“My mentor used to tell me ‘May luck catch you working’,” says Oscar Muñoz, an Airbus Defense & Space engineer who works in the area of performance and innovation. Thanks to one of his ideas, Muñoz has achieved €6 million savings by undertaking the arduous task of inspecting the A400M, the huge military transport planes. And it was luck, or inspiration, that caught Muñoz in the midst of work. Instead of inspecting the planes manually, why not take advantage of technology.
“Technology existed already in an individual way, but we hadn’t used it in combination. It’s mix of working with drones, augmented reality and so-called ‘assisted work tools’ to eliminate interference and speed up production since we had a transnational team of six people working in different plants, “ added Muñoz. His proposal for a new, more agile review process for the A400M was framed inside a development program spearheaded by Airbus in collaboration with IESE Business School. The program’s aim was to transform ideas in an embryonic state into projects that might improve the company’s production processes.
“Around 200 to 250 ideas are presented and only a few are chosen. Ours was one of six that went ahead,” the engineer explained. Once the selection process has been passed, in which the project has to be presented before the Executive Committee of the Military Airplane branch, IESE enters the scene to help expedite the project and exiting it right before its implementation.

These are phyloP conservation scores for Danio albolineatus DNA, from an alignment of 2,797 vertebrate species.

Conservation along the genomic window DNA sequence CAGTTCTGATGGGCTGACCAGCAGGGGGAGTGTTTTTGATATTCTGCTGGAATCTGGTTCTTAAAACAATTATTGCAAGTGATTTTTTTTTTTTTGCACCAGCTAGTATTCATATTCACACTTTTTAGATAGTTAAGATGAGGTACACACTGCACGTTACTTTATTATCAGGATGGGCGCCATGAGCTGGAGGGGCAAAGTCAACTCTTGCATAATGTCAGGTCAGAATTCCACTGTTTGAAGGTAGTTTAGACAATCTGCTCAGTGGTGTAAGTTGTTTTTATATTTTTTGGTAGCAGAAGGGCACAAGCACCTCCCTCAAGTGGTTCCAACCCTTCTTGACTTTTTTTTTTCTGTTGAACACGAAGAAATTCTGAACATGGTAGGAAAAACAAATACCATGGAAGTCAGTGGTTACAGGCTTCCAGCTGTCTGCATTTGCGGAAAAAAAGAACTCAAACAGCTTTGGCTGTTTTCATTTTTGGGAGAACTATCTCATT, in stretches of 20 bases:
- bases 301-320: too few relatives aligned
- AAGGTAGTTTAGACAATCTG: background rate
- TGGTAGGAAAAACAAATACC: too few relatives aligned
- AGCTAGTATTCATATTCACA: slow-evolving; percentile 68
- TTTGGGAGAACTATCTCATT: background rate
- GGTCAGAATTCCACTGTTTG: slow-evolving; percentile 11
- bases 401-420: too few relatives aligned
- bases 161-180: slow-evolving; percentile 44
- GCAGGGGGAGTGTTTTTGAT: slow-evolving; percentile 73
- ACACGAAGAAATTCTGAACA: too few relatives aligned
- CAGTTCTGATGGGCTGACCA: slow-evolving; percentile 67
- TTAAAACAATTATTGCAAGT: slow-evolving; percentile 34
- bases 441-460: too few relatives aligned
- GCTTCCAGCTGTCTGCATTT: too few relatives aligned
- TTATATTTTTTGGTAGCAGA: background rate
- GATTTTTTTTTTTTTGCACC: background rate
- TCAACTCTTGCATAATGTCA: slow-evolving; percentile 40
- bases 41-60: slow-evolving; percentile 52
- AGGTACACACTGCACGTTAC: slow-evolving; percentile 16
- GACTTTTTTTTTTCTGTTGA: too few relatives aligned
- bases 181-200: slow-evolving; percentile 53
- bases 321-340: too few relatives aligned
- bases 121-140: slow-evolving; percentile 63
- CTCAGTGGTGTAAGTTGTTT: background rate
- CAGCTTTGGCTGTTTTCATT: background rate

It is at this moment, after hours of accumulated flying hours, when the techniques developed by Muñoz’s team come into action: “The drone makes an in-flight digital analysis of everything that it has seen. If I tell it that a defect has been detected, it’s capable of learning how to seek out similar points in the plane. This avoids checking the plane manually.”
The augmented reality glasses come into play during the inspection to locate the defects detected by the drones. Muñoz describes it as “a red dot” that appears to stand out on the plane that pinpoints the flaw. Although the team still uses tablets, in the future the idea is to automate and execute inspections using smart glasses.
With eight or more thinking heads at the table, Muñoz and his team devised a more agile process that hadn’t been modified in 50 years.
This text is based on an article originally published in Spanish in El Confidencial. Click here to read the original.